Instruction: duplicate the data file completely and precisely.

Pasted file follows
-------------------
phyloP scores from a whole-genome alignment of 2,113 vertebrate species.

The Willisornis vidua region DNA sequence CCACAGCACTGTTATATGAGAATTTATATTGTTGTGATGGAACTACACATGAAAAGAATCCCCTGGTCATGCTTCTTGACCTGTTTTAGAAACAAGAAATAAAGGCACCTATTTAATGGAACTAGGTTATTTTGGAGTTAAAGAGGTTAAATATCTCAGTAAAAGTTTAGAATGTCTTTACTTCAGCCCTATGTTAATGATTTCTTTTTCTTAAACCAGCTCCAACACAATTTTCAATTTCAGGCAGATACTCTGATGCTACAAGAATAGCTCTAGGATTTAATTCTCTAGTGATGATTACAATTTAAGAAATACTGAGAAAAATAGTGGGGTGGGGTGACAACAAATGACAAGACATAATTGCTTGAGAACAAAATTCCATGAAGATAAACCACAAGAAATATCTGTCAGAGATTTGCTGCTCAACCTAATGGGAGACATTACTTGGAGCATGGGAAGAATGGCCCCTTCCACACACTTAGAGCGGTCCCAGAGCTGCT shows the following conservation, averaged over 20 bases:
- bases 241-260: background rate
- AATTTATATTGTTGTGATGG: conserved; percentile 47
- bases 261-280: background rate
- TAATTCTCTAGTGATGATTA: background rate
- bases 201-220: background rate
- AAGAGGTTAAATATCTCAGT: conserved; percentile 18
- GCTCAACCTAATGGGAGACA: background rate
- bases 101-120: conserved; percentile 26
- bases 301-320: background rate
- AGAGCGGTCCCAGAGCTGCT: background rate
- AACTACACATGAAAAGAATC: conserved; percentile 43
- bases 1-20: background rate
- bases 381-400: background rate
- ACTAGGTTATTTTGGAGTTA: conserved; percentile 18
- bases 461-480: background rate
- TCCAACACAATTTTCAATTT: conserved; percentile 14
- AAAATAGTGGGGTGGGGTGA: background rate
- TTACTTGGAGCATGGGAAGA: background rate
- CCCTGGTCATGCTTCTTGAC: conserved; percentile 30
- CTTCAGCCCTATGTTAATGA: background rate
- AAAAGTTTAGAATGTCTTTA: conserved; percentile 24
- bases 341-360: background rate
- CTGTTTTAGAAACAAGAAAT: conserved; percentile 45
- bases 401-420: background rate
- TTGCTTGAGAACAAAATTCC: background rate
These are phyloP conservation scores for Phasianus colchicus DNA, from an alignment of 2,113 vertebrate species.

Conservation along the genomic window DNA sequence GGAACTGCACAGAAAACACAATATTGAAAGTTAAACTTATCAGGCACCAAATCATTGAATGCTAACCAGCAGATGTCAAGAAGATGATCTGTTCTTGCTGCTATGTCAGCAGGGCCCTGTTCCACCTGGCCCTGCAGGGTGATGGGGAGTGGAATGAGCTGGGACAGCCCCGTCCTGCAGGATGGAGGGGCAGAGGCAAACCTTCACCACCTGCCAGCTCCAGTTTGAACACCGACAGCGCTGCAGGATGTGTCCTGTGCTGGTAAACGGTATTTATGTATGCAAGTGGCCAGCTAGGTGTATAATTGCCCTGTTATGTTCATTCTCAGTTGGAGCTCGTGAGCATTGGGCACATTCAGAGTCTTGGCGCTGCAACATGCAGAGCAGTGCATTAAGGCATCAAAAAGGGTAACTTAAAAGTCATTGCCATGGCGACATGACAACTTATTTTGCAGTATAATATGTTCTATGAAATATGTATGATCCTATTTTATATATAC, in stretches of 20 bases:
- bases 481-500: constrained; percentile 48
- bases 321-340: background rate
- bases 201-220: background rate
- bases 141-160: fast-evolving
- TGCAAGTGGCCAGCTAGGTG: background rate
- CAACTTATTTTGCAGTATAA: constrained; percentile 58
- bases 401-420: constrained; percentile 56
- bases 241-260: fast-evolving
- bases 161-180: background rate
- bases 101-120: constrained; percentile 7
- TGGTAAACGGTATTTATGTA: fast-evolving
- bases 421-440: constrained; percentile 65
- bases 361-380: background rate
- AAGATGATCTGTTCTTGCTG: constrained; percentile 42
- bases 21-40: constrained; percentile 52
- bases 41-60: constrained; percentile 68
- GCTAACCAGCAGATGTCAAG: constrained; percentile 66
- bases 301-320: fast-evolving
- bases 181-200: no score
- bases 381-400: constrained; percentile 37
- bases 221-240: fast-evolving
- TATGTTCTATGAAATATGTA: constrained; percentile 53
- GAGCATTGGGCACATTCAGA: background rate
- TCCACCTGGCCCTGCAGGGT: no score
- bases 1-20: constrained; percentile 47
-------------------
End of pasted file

phyloP scores from a whole-genome alignment of 2,113 vertebrate species.

The Willisornis vidua region DNA sequence CCACAGCACTGTTATATGAGAATTTATATTGTTGTGATGGAACTACACATGAAAAGAATCCCCTGGTCATGCTTCTTGACCTGTTTTAGAAACAAGAAATAAAGGCACCTATTTAATGGAACTAGGTTATTTTGGAGTTAAAGAGGTTAAATATCTCAGTAAAAGTTTAGAATGTCTTTACTTCAGCCCTATGTTAATGATTTCTTTTTCTTAAACCAGCTCCAACACAATTTTCAATTTCAGGCAGATACTCTGATGCTACAAGAATAGCTCTAGGATTTAATTCTCTAGTGATGATTACAATTTAAGAAATACTGAGAAAAATAGTGGGGTGGGGTGACAACAAATGACAAGACATAATTGCTTGAGAACAAAATTCCATGAAGATAAACCACAAGAAATATCTGTCAGAGATTTGCTGCTCAACCTAATGGGAGACATTACTTGGAGCATGGGAAGAATGGCCCCTTCCACACACTTAGAGCGGTCCCAGAGCTGCT shows the following conservation, averaged over 20 bases:
- bases 241-260: background rate
- AATTTATATTGTTGTGATGG: conserved; percentile 47
- bases 261-280: background rate
- TAATTCTCTAGTGATGATTA: background rate
- bases 201-220: background rate
- AAGAGGTTAAATATCTCAGT: conserved; percentile 18
- GCTCAACCTAATGGGAGACA: background rate
- bases 101-120: conserved; percentile 26
- bases 301-320: background rate
- AGAGCGGTCCCAGAGCTGCT: background rate
- AACTACACATGAAAAGAATC: conserved; percentile 43
- bases 1-20: background rate
- bases 381-400: background rate
- ACTAGGTTATTTTGGAGTTA: conserved; percentile 18
- bases 461-480: background rate
- TCCAACACAATTTTCAATTT: conserved; percentile 14
- AAAATAGTGGGGTGGGGTGA: background rate
- TTACTTGGAGCATGGGAAGA: background rate
- CCCTGGTCATGCTTCTTGAC: conserved; percentile 30
- CTTCAGCCCTATGTTAATGA: background rate
- AAAAGTTTAGAATGTCTTTA: conserved; percentile 24
- bases 341-360: background rate
- CTGTTTTAGAAACAAGAAAT: conserved; percentile 45
- bases 401-420: background rate
- TTGCTTGAGAACAAAATTCC: background rate
These are phyloP conservation scores for Phasianus colchicus DNA, from an alignment of 2,113 vertebrate species.

Conservation along the genomic window DNA sequence GGAACTGCACAGAAAACACAATATTGAAAGTTAAACTTATCAGGCACCAAATCATTGAATGCTAACCAGCAGATGTCAAGAAGATGATCTGTTCTTGCTGCTATGTCAGCAGGGCCCTGTTCCACCTGGCCCTGCAGGGTGATGGGGAGTGGAATGAGCTGGGACAGCCCCGTCCTGCAGGATGGAGGGGCAGAGGCAAACCTTCACCACCTGCCAGCTCCAGTTTGAACACCGACAGCGCTGCAGGATGTGTCCTGTGCTGGTAAACGGTATTTATGTATGCAAGTGGCCAGCTAGGTGTATAATTGCCCTGTTATGTTCATTCTCAGTTGGAGCTCGTGAGCATTGGGCACATTCAGAGTCTTGGCGCTGCAACATGCAGAGCAGTGCATTAAGGCATCAAAAAGGGTAACTTAAAAGTCATTGCCATGGCGACATGACAACTTATTTTGCAGTATAATATGTTCTATGAAATATGTATGATCCTATTTTATATATAC, in stretches of 20 bases:
- bases 481-500: constrained; percentile 48
- bases 321-340: background rate
- bases 201-220: background rate
- bases 141-160: fast-evolving
- TGCAAGTGGCCAGCTAGGTG: background rate
- CAACTTATTTTGCAGTATAA: constrained; percentile 58
- bases 401-420: constrained; percentile 56
- bases 241-260: fast-evolving
- bases 161-180: background rate
- bases 101-120: constrained; percentile 7
- TGGTAAACGGTATTTATGTA: fast-evolving
- bases 421-440: constrained; percentile 65
- bases 361-380: background rate
- AAGATGATCTGTTCTTGCTG: constrained; percentile 42
- bases 21-40: constrained; percentile 52
- bases 41-60: constrained; percentile 68
- GCTAACCAGCAGATGTCAAG: constrained; percentile 66
- bases 301-320: fast-evolving
- bases 181-200: no score
- bases 381-400: constrained; percentile 37
- bases 221-240: fast-evolving
- TATGTTCTATGAAATATGTA: constrained; percentile 53
- GAGCATTGGGCACATTCAGA: background rate
- TCCACCTGGCCCTGCAGGGT: no score
- bases 1-20: constrained; percentile 47